African art > Mask > Masque Makonde
Makonde Lipoko helmet mask (N° 12614)
Ex-collection Belgian tribal art.
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The shapes and proportions of this Makonde African helmet mask representing an ancestral spirit reflect a desire for realism. The ancestors would return masked to mark their satisfaction following the initiation. Some masks have wax tattoos or scarifications incised in the wood. The implantation of human hair, as in Tiv, helps to reinforce the realistic character of the mask. The remarkable chiseling of the features makes this work particularly naturalistic. The raw wood has a light brown patina with warm reflections. Wood shortages and abrasions. Acquired by Mr. Guy Mercier, consultant for the Solvay group, who at the beginning of the 20th century began to assemble a vast collection of African tribal art. While radiating in West and Central Africa as part of his work, and collecting in-situ works, the majority of his collection is nevertheless derived from Curiosity cabinets which abounded in European capitals during the 1920s. It also comes from prestigious galleries (Paris, Brussels, London, New York). On the death of his grandfather in the early 1980s, Jean-Charles Mercier inherited this large collection of first art in its entirety.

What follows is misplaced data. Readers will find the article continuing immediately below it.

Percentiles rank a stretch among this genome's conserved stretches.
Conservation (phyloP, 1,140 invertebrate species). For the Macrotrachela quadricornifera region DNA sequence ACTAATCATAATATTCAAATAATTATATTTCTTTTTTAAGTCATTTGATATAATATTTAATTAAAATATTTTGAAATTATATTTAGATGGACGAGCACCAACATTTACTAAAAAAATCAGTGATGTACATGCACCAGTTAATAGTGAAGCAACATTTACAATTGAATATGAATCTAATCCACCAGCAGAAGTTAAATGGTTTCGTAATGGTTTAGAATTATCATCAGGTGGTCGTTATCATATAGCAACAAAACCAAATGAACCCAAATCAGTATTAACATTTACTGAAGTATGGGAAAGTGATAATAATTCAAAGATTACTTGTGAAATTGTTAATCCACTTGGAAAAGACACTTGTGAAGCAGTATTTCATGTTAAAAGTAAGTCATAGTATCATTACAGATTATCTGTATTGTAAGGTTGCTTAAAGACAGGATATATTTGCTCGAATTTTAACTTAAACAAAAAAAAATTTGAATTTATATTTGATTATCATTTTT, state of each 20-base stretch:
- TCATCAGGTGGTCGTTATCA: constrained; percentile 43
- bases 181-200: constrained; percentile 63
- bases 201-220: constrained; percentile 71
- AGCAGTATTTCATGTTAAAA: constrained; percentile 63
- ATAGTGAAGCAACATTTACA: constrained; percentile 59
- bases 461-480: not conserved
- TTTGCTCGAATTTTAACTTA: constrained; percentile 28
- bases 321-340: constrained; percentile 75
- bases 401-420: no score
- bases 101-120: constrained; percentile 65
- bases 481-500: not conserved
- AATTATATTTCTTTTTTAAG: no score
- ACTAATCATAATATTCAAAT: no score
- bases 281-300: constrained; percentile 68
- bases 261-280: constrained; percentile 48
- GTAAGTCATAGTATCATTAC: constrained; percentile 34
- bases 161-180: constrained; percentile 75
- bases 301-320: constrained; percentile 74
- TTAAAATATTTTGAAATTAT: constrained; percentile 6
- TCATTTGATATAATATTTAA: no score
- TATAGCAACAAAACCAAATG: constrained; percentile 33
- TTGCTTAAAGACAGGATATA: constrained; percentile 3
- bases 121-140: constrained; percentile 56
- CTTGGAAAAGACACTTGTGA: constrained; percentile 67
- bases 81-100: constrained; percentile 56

The Makonde of northern Mozambique and southern Tanzania wore helmet masks called lipiko during the initiation ceremonies of the young men. The Makonde revere an ancestor, which explains the abundance of a naturalistic female statuary. In addition to the face masks worn during mapiko and ngoma ceremonies that educate young people about the demands of marriage and family life. The Makonde also produce body masks featuring the female bust. (Art and Life in Africa, C.D. Roy)
This item is sold with its certificate of authenticity
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|Origin||Ex. collection Mercier|
|Material(s)||wood, human hairs|
|Estimated dating||circa 1930|
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